Incapacitating agents usually do not kill healthy adults.
However, these agents can cause death in certain groups,
such as the very young, the aged, or the infirm. Incapacitating agents can cause infection or disease with militarily
significant disability among susceptible, exposed people.
Transmissible Agents
Pathogens can be further classified as transmissible or
nontransmissible agents. Some pathogens cause disease
that is transmissible from person to person, which can lead
to an epidemic. However, other microorganisms are nontransmissible. Toxins are not living organisms; their effects
cannot spread from person to person.
Physiological Action
The clinical effects of toxins may closely resemble those
of chemical warfare agents, such as nerve, blister, vomiting,
or choking agents. Most toxins of military significance
cause casualties primarily in one of two ways. These toxins
can be classified as either neurotoxins or cytotoxins by the
way they act.
Neurotoxins interfere with nerve impulse transmission
and could be called nerve toxins. The neurotoxins exert
highly specific effects upon the nervous system. Some
neurotoxins cause symptoms similar to those of chemical
nerve agents leading to convulsions and rigid paralysis.
However, the mechanism causing the symptoms does not
usually inhibit acetylcholine esterase. Many neurotoxins
block the transmission of impulses along nerve and muscle
fibers. These neurotoxins can cause numbness or extreme
weakness, tremors, and muscular incoordination leading to
severe muscle weakness and flaccid (limp or rag-doll)
paralysis. Confusion, headache, blurred vision, and light
sensitivity (because of dilation of pupils) may occur. Some
neurotoxins affect the central nervous system. Neurotoxins
tend to act rapidly.
FM 3-9
Cytotoxins cause cellular destruction or interfere with
metabolic processes, such as cell respiration or protein
synthesis. Cytotoxins exert effects upon a variety of tissues
or systems. These tissues or systems include the digestive,
respiratory, and circulatory systems and the skin.
Symptoms of exposure may resemble those of disease or of
various chemical agents. Cytotoxin effects may include
irritation, blistering, and lesions of the skin; nausea or
vomiting; hemorrhaging, bloody diarrhea and vomit; difficulty in breathing or sudden death.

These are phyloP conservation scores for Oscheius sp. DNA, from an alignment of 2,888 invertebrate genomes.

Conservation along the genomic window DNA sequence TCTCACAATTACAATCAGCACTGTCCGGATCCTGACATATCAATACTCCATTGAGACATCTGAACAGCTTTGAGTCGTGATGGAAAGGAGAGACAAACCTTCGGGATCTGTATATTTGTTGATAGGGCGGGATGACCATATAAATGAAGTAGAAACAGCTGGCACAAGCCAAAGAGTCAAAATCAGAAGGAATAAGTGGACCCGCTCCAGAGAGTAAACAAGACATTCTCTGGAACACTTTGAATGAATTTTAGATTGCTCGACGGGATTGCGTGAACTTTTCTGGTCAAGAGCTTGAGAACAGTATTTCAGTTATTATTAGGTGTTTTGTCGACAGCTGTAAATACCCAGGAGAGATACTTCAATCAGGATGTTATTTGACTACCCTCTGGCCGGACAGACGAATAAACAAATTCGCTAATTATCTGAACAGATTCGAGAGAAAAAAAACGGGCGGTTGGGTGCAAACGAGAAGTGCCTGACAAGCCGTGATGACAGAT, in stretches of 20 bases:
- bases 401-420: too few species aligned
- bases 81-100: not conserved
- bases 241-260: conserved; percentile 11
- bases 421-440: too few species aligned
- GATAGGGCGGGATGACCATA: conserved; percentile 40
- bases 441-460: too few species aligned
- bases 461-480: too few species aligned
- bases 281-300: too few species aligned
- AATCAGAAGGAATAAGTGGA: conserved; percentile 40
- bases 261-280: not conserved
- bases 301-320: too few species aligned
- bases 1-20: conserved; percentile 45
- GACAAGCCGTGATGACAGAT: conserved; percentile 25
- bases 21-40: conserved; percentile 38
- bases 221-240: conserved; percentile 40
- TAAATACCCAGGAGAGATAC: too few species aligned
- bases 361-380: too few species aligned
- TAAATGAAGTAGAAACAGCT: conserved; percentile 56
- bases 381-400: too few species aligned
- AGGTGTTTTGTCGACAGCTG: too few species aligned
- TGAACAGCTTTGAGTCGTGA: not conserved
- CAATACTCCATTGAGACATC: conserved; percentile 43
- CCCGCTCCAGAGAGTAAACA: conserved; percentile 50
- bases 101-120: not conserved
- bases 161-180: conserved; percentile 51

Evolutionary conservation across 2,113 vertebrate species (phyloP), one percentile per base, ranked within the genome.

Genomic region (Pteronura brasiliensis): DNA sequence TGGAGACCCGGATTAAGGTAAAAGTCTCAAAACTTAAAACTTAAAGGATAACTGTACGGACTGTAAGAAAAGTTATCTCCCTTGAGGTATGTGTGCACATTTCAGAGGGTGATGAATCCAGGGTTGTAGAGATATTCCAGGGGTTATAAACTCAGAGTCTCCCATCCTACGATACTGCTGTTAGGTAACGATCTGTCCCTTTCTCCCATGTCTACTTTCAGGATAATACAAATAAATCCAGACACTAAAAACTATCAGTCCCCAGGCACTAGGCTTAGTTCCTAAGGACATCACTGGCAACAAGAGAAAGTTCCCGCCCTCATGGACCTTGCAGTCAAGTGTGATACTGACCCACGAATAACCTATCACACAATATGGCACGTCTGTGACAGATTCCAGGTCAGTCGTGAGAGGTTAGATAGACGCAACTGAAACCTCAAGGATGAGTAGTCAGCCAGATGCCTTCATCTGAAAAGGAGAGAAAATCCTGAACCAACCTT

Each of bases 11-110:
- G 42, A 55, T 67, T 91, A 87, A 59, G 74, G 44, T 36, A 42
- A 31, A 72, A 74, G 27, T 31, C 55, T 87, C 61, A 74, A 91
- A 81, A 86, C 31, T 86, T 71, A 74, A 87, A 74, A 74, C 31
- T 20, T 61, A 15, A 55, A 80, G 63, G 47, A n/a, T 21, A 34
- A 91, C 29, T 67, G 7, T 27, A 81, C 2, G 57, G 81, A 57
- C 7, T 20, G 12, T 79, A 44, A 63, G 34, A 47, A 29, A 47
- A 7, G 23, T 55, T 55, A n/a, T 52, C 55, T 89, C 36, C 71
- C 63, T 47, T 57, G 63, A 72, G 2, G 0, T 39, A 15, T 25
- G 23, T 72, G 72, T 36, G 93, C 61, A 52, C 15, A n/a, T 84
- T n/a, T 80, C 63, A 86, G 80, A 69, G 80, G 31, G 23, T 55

Duration of Effectiveness of Biological Agents
The duration of effectiveness of a biological agent refers
to the persistency of the agent in the environment. It varies
greatly between agents. It depends on the characteristics
of the agent, the influence of environmental factors, and
any residual hazard generated through resuspension of
settled biological particles by vehicle and troop movements
or wind.
Physical, Chemical, and Biological
The duration of effectiveness of a biological agent does
not generally relate to its physical properties; vapor pressure or volatility are not significant factors for biological
agents. Some toxins (for example, Staphylococcus
enterotoxin, Type B) are stable in the environment and are
more resistant to heat, hydrolysis, or vaporization than Gor V-series nerve agents. The chemical structure of toxins
can strongly influence the stability of the agent to environmental factors. High-molecular-weight toxins, such as
proteins, are usually more sensitive to ultraviolet (UV)
light, heat, and oxidation than low-molecular-weight, nonprotein toxins. Many toxins are water-soluble.
Because pathogens are live— exhibiting feeding, excretory, respiratory, reproductive, and defensive functions—any factors that reduce the viability will reduce the
duration of effectiveness. Environmental conditions affect
most pathogens significantly unless altered or protected.
Weather and Terrain Influences
Solar (ultraviolet) radiation, relative humidity, wind
speed, and temperature gradient are the most important
weather factors in determining duration of effectiveness.
Ultraviolet light affects most biological pathogens and
some toxins (especially high-molecular-weight proteins).
However, encapsulation (natural, such as bacterial spores,
or man-made protective coverings), addition of dyes to the
spray fluid, or possibly genetic engineering (of pathogens)